due to the fact that I'm quite new to TEI but that I am working in the Correspondence SIG "taskforce" to create a ODD-proposal for a correspDesc-element with Peter Stadler and Sabine Seiffert I'm happy that I think I completely understand what you are suggesting (that just to explain why some of my TEI-wording may a bit odd) - I am perfectly happy with the possibilities to organize the semantics of a descriptive bibliography with nested bibleLists and/or p-like structures; the idea with the <div type="entry"> is very interesting, Schematron rules would be necessary - YES.
I think on the other hand - talking about a born-digital bibliography - that the overall question is, if the TEI wants to facilitate the world with - maybe - an even more structured biblStruct so that the semantics of this element would allow a detailed interchange format for bibliographic references.
For me - in the long run - especially in the wide field of bibliography for entities without ISBNs etc. the aim should be to provide a worldwide database (probably the idea of the World Cat though...) - with very detailed information - using - for example - parts of the detailed metadata that comes with modern digitalization-projects like the one of the Michigan university that was circulated some weeks ago (all printed English books before 1800 digitalized and encoded until 2020). If not a data-base so at least a way of using other project's data. Interchange needs flat but well organized structure.
I'm not sure if:
that's the TEI core business
that's a question of creating new sub-elemtens or just a question of creating a best-practice-model using the already existing elements in combination with international standards like FRBR, RNA etc.
the TEI library SIG is already creating something like this
but I'm sure:
that's an interesting field that could provide data for i.e. historical network-research, especially if we find a way to include as much information as possible about the relationship between bibliographic references
Sorry for keeping commenting - before my scholarly-letters-project I would never have thought that I could be so emotional drawn to questions of bibliography. But in our project one could say that the history of the connectedness of bibliographic entities is the history of the whole subject in nuce.
Am 20.02.2014 um 00:07 schrieb Kevin Hawkins <[log in to unmask]>:
> There were enough typos in that message that I'll send this cleaned-up version ...
> The TEI Guidelines ambiguous regarding the FRBR "group 1" entities (work, expression, manifestation, and item). Descriptive bibliography practice varies greatly, and Julian's sample seems to indicate that this particular bibliography will collate editions of a publication (here I intentionally avoid the FRBR terminology in case it's too specific) in an outline form.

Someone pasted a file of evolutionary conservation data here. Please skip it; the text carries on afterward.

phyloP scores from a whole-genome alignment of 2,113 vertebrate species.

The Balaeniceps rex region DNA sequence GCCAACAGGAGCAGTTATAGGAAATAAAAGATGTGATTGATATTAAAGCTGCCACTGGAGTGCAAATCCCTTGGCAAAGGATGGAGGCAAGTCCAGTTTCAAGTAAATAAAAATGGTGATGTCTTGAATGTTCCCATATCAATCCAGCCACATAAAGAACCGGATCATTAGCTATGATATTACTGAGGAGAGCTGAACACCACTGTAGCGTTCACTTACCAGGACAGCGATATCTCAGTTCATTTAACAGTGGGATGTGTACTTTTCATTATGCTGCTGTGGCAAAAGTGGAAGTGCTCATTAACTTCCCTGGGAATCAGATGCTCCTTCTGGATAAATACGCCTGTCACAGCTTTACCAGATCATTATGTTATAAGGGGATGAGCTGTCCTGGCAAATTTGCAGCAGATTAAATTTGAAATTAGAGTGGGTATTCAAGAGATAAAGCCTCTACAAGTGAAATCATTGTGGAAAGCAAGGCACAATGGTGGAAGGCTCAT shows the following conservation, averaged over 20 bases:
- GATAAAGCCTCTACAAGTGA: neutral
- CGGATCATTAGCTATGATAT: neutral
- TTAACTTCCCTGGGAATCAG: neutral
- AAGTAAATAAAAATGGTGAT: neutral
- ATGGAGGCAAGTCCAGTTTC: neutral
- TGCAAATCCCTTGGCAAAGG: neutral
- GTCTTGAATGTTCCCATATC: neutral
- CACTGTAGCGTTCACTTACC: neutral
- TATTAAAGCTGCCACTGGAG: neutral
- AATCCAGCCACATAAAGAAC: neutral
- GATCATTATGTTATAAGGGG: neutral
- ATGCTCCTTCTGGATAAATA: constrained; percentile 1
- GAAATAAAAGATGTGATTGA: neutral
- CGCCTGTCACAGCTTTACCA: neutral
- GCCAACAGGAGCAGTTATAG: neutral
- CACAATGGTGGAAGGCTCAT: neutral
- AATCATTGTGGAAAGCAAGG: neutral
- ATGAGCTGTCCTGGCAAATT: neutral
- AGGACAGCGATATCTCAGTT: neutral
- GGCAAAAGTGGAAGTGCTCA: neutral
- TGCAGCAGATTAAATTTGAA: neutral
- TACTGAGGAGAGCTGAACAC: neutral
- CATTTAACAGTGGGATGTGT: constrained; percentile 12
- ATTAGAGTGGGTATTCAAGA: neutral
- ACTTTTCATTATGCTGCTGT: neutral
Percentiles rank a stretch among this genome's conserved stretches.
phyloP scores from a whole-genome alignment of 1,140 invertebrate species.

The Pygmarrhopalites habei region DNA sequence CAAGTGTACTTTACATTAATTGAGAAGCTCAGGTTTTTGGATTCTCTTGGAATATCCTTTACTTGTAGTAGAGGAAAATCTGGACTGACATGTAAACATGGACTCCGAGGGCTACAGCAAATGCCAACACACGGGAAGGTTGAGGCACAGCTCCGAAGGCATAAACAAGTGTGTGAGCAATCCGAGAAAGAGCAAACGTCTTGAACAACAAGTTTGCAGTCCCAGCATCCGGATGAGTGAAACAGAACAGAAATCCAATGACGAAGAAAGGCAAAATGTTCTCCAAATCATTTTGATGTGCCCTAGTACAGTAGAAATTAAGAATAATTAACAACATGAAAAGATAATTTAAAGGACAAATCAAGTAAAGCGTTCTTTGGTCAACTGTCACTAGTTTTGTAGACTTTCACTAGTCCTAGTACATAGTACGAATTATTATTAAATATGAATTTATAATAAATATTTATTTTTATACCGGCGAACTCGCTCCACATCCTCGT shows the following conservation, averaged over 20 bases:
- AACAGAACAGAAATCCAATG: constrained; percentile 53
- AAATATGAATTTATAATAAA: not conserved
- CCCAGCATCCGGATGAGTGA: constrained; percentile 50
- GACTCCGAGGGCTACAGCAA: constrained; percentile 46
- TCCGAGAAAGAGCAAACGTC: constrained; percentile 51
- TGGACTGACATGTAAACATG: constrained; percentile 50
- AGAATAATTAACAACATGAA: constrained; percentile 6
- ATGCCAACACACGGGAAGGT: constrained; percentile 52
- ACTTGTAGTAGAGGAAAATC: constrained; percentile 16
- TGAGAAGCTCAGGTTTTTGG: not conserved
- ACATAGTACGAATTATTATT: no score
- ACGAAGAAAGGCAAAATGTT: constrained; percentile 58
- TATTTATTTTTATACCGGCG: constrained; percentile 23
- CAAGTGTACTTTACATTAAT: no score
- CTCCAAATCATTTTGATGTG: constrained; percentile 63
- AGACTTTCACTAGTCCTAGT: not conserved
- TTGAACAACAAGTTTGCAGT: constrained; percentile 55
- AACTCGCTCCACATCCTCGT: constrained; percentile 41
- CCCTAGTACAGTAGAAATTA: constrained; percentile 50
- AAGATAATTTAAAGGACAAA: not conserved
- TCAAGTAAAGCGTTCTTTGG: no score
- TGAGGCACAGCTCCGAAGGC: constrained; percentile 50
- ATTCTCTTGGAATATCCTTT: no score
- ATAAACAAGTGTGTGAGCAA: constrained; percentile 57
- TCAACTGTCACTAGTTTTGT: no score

> The elements for encoding bibliographic citations -- bibl, biblStruct, and biblFull -- are all inter-level elements that can be embedded inside chunk-level elements such as <p> or as siblings of them. This gives you some flexibility in your encoding.
> When encoding a descriptive bibliography, the first question in my view is whether the annotations for each entry are just phrases or whether there is ever more than one paragraph in an annotation.
> If there are only phrases, you could use <listBibl>, perhaps with <head>s and nested <listBibl>s for various sections. Each entry would be a <bibl> containing a mix of tags for components of bibliographic references (the children of <bilbStruct>) and elements not typically found in bibliographic references (like <emph>) for the description.
> If there is more than one paragraph in the description of each entry, you're going to have to organize this encoded document not using <listBibl> but instead using one <div type="entry"> for each entry. Inside of each entry would be <bibl> elements that, depending on the structure of the source document, either would be siblings of <p>s containing the description or would be children of them.
> Or, as others have suggested, you use the msDesc module, and its typical encoding structure, in order to gain access to specific elements used in descriptive bibliography.
> In any case, as you can see, I recommend using <bibl> instead of <biblStruct> or <biblFull>. When you are attempting to replicate a source document, with its inconsistencies, rather than creating a born-digital bibliography, it's the only workable option. On the other hand, if you are trying to create a new edition of this bibliography, with a regularized structure, you could try to use <biblStruct> or even <biblFull>. Instead, I recommend that you consider sticking with <bibl> but developing a TEI customization that includes Schematron rules to check the structure of each <bibl> to make sure it has all the expected components. In that way it will end up working like <biblStruct> in enforcing some structural requirements.